Achilles and Penthesilea

Achilles and Penthesilea

Penthesilia, daughter of Otrere and Ares, accidentally killed Hippolyte and was purified by Priam. In battle she slew many, and amongst them Machaon, and was afterwards herself killed by Achilles, who fell in love with the Amazon after her death and slew Thersites for jeering at him.

This is an excerpt of Pseudo-Apollodorus’ Epitome of the Bibliotheke.  It describes the scene depicted on a 6th century BC amphora by Exekias, and after much deliberation, the scene I attempted to recreate on a clay plate. 

This story is so beautiful and meaningful, that it captivated me when I first learned of it in a Greek art and archaeology course.  And for its beauty to be captured on this amphora meant all that much more.

To fall in love with someone at the very moment you destroy that person is one of the most tragic occurrences possible in humanity.  Yet, it seems so fitting for Godlike Achilles.  He was RAGE.  He was consumed by it and exuded it from his very being.  Only he could fall in love at the very moment that epitomizes rage – the kill. 

You can see that, although the mortal blow has been struck, there is something being shared between the two.  Something in their gaze that is not representative of two battling warriors, but of two in love, too late.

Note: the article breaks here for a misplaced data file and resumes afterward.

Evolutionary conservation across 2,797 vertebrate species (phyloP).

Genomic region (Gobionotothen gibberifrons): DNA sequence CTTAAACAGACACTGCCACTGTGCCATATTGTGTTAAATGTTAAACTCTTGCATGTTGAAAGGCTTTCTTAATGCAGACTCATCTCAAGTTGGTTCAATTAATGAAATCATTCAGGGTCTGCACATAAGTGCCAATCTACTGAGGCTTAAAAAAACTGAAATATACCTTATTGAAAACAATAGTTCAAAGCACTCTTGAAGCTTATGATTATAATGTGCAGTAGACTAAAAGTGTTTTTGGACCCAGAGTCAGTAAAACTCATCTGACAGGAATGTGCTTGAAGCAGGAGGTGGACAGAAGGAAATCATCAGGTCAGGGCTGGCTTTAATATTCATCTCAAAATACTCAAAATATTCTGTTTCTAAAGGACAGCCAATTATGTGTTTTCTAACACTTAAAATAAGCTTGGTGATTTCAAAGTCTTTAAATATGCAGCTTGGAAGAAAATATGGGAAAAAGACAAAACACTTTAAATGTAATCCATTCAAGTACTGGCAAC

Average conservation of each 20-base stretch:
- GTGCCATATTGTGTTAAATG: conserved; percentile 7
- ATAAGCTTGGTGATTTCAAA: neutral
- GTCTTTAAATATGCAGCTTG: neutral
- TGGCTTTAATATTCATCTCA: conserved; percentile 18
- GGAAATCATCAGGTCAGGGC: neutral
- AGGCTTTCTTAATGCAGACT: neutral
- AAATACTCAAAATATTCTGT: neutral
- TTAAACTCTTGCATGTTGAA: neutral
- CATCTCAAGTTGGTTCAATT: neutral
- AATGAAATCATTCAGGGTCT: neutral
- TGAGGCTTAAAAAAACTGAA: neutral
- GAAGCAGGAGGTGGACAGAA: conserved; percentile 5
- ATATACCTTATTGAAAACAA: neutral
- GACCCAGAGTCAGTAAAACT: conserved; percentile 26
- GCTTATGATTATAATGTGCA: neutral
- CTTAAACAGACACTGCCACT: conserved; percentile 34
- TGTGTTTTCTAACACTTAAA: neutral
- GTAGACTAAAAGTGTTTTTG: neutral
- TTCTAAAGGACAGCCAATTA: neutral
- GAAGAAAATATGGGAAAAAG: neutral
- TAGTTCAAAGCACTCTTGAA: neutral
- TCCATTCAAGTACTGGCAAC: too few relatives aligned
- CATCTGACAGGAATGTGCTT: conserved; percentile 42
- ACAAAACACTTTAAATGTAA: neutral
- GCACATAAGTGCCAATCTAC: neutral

The beautiful and powerful Amazon queen is shown in all of her physical and emotional vulnerability by her pushed back helmet, lowered posture and upward gaze.  In contrast, the dark and foreboding Achilles attacks downward on her.  Yet, in his eye you sense a sort of reluctance, pity and guilt that comes with murdering your love.

In this one moment, we can sense an entire alternate outcome – one where Achilles and Penthesilea throw down their arms and leave Ilium together for the others to fight over.  This could never happen though, because of who they are.  An Amazon must fight, and Achilles’ rage is a central theme in the Iliad.  It was more than just bad timing that kept these two from being lovers.

I was recently speaking to my mother about this story and painting and she lent me some remarkable insight that comes with age and seemed so apt.  “Love kills…but from death comes life”.  This story can be considered an allegory for love.  There is no stronger force known to man.  Love can build and nurture and destroy people and relationships.  It is from this building we get life and joy, and from this destruction we receive the ultimate pain.  In order to create life and truly live life, we need love.  However, this love can be laborious.    

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